Senga Nengudi: Topologies at Philadelphia Museum of Art, May 2 – July 25, 2021

“The Philadelphia Museum of Art will be the only East Coast venue for a major traveling exhibition devoted to Senga Nengudi, a leading figure of the 1970s Black American avant-garde and a pioneering artist of our time. Marked by her innovative use of everyday materials that range from water and sand to pantyhose and air conditioning units, Nengudi’s work bridges the mediums of sculpture and performance, offering a cross-disciplinary investigation into the personal experiences of the Black female body and the collective practices of community and ritual. Senga Nengudi: Topologies will trace the expansive range of the artist’s career and context from the 1970s to today through a combination of more than 70 artworks, including sculptures, environmental installations, and archival documentation. Shown together, they affirm Nengudi’s pivotal role in redefining the possibilities of sculpture and abstraction, and exemplify the continuing vitality and urgency of her practice. The exhibition will be presented in the museum’s Dorrance Special Exhibition Galleries and is accompanied by a major catalogue.” — Philadelphia Museum of Art

 “My art responds to being Black, being a woman, and being of a certain age. The artworks you’ll see on display represent someone who has had children, cared for her mother, and experienced many of the things life has to offer.” — Senga Nengudi

“Water Composition I,” 1970; reconstructed 2020 by Senga Nengudi. © Senga Nengudi.
“Inside/Outside,” 1977 by Senga Nengudi. Städtische Galerie im Lenbachhaus und Kunstbau München, Sammlung KiCo. © Senga Nengudi.
“Rubber Maid,” 2011 by Senga Nengudi Collection of Amy Gold and Brett Gorvy. Thomas Erben Gallery, New York; Lévy Gorvy, New York and London. © Senga Nengudi.
“Untitled contact sheet,” 1977 by Senga Nengudi. Senga Nengudi Papers, Amistad Research Center, New Orleans, La. © Senga Nengudi.
“Performance Piece” (detail), 1977 by Senga Nengudi. Activated by Maren Hassinger. Photograph by Harmon Outlaw. Städtische Galerie im Lenbachhaus und Kunstbau München, Sammlung KiCo. © Senga Nengudi.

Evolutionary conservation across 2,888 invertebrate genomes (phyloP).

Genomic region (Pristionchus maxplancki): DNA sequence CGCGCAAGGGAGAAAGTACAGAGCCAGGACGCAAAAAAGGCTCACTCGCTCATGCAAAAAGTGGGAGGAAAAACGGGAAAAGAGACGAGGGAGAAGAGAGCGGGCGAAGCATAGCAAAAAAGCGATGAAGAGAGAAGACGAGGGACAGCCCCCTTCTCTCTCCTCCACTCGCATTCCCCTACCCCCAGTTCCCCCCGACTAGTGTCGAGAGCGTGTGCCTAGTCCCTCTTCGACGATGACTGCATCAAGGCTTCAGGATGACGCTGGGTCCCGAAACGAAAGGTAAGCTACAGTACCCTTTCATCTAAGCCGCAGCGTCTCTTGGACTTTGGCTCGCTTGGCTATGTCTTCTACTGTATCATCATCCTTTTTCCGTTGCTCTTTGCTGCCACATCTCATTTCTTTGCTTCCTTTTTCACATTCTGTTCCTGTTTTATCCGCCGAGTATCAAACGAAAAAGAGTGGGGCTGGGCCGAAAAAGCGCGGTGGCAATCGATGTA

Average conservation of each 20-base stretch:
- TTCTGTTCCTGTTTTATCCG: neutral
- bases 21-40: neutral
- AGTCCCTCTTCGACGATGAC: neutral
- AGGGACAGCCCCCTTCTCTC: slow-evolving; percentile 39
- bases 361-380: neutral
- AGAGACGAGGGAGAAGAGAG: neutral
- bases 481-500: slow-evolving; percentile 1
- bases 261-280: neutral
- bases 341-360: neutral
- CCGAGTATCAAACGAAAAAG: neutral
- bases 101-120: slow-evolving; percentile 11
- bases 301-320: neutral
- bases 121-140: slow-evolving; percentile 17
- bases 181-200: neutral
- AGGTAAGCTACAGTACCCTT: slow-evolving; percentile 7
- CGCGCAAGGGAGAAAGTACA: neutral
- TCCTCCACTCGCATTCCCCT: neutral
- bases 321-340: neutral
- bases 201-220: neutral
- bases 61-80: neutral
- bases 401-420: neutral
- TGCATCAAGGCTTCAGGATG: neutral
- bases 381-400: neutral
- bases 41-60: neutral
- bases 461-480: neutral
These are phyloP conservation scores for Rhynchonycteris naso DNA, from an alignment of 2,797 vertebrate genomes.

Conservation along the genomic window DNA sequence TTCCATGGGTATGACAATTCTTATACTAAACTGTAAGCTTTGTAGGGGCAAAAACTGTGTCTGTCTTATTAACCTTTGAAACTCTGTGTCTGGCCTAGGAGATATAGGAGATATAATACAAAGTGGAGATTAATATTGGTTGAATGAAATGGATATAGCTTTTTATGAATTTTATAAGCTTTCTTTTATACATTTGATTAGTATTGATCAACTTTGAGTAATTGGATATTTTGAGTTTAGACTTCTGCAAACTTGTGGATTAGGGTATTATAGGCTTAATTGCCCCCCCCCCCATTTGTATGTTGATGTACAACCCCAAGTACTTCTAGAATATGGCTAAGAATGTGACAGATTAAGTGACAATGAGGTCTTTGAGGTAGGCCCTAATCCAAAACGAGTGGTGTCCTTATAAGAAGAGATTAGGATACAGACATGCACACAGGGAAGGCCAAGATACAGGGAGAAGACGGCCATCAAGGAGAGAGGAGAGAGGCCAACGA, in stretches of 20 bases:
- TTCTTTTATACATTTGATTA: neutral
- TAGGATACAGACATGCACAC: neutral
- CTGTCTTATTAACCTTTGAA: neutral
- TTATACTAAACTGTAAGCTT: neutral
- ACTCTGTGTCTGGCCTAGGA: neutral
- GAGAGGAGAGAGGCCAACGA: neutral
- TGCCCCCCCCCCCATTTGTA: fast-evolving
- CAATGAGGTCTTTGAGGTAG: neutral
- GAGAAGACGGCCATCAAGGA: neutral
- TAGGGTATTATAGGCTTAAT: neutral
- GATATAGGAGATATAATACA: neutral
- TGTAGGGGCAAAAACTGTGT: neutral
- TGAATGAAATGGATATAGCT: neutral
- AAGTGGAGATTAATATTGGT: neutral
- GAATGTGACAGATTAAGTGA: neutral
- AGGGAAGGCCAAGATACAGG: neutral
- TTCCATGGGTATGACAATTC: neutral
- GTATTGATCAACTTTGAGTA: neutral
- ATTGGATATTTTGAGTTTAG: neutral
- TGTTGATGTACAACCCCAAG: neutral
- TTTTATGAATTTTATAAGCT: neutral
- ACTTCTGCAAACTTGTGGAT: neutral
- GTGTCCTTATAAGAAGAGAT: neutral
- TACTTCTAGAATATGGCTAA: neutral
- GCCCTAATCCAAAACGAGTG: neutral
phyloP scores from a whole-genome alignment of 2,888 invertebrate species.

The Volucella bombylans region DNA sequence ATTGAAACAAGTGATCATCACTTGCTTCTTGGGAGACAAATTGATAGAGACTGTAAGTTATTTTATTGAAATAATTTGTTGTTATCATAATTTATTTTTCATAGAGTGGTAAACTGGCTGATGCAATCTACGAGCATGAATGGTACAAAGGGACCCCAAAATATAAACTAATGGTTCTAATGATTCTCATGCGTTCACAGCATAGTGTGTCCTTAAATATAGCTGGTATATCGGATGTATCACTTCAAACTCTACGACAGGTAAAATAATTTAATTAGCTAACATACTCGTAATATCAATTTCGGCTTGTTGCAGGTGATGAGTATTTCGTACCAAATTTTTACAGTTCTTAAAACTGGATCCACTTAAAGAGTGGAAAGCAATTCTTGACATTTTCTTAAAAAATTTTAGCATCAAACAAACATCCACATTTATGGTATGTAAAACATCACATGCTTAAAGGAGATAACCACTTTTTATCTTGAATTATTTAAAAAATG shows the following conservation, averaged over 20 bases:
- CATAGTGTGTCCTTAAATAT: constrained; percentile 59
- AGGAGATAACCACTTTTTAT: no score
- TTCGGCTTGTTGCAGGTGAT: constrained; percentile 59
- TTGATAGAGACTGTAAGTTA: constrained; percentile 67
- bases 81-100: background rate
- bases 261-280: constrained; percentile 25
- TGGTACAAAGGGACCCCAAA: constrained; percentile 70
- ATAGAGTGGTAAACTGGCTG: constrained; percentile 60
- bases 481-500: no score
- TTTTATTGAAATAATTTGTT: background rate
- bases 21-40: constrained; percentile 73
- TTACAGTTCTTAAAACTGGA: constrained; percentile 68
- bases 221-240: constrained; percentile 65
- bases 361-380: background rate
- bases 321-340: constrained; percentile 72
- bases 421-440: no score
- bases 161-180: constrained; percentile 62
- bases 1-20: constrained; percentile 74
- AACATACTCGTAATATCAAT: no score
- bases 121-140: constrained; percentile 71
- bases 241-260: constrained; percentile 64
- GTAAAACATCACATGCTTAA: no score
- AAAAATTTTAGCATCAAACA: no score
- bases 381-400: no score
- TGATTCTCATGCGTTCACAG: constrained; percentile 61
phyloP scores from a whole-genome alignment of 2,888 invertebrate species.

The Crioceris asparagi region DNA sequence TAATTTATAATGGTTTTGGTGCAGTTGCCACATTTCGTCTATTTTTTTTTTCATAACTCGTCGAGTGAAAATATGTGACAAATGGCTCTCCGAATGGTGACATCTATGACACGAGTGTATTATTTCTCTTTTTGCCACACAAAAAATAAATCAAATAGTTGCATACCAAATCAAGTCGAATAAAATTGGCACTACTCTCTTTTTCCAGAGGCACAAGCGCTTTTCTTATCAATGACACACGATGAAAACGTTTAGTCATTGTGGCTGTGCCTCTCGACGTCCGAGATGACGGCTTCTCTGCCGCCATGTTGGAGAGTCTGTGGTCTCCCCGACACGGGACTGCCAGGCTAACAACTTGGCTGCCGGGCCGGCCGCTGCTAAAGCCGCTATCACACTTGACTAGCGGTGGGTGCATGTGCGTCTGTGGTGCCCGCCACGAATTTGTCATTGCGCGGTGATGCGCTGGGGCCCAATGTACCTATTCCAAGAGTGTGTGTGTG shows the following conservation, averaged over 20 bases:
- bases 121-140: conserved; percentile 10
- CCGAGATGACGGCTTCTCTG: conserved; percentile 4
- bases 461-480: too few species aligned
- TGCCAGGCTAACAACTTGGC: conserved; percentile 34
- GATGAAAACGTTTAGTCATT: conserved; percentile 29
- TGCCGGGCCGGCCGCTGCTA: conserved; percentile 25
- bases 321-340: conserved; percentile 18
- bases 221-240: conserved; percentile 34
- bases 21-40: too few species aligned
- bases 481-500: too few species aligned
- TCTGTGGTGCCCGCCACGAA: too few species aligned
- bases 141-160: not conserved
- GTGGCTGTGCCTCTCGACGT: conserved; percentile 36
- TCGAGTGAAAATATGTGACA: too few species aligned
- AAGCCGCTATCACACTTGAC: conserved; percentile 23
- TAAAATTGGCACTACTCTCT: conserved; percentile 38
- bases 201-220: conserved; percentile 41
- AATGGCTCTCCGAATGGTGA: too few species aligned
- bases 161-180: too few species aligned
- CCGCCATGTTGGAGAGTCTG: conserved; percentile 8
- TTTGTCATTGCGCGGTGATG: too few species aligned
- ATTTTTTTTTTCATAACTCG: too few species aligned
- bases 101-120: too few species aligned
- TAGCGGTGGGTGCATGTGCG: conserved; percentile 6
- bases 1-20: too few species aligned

“Performance Piece,” 1977 by Senga Nengudi. Activated by Maren Hassinger. Photographs by Harmon Outlaw. Courtesy of Sprüth Magers, Thomas Erben Gallery, and Lévy Gorvy. © Senga Nengudi.
“Untitled,” 1977 by Senga Nengudi. Archives of American Art, Smithsonian Institution, Senga Nengudi Papers, 1948–2016. © Senga Nengudi.
“Study for Mesh Mirage,” 1978 by Senga Nengudi. Photograph by Adam Avila. Courtesy of ProWinkoProArt Collection. © Senga Nengudi.
“Ceremony for Freeway Fets” (detail), 1978 by Senga Nengudi. Photograph by Roderick Kwaku Young. Städtische Galerie im Lenbachhaus und Kunstbau München, Sammlung KiCo © Senga Nengudi.
“Masked Taping,” 1978/79 by Senga Nengudi. Photograph by Adam Avila. Denver Art Museum: Purchased with funds from Contemporary Alliance, 2020.565A-C. Courtesy of Sprüth Magers, Thomas Erben Gallery, and Lévy Gorvy. © Senga Nengudi.
“A.C.Q. I,” 2016-2017 by Senga Nengudi. Denver Art Museum: Purchased with funds from the Contemporary Collectors’ Circle with additional support from Vicki and Kent Logan, Catherine Dews Edwards and Philip Edwards, Craig Ponzio, and Ellen and Morris Susman, 2020.566.1-3. © Senga Nengudi.
“Warp Trance” (detail), 2007 by Senga Nengudi, in collaboration with The Fabric Workshop and Museum, Philadelphia. Multi-channel audio/video installation. Sound composition by Butch Morris. Photograph by Aaron Igler. Photo courtesy of the artist and The Fabric Workshop and Museum.
Portrait of Senga Nengudi, 2014. Photo © Ron Pollard, courtesy of Senga Nengudi.

Timothy Rub, The George D. Widener Director and Chief Executive Officer of the Philadelphia Museum of Art, said: “We are delighted to bring this beautiful exhibition to Philadelphia as it culminates a wonderful itinerary that included Germany, Brazil, and Denver. It presents us with a rare opportunity to explore the artist’s extraordinary development in its full depth and breadth, and by placing her achievements into such a rich context we can see clearly just how salient her art continues to be for us today.”

Amanda Sroka, Assistant Curator of Contemporary Art and organizer of the Philadelphia Museum of Art exhibition, said: “Marking the grand finale of this international traveling exhibition, the presentation at the Philadelphia Museum of Art stands as a celebration of Senga Nengudi’s place in the history of art and a testimony to the enduring relevance of her work in the present. Generous in spirit and radical in form, Nengudi’s artworks offer an invitation for connection—with ourselves, with one another, and with the world.”

The Organizing Curator is Stephanie Weber, Curator for Contemporary Art, Lenbachhaus Munich. In Philadelphia, the exhibition is curated by Amanda Sroka, Assistant Curator of Contemporary Art, with support from Alexis Assam, Constance E. Clayton Fellow.

Images courtesy Philadelphia Museum of Art.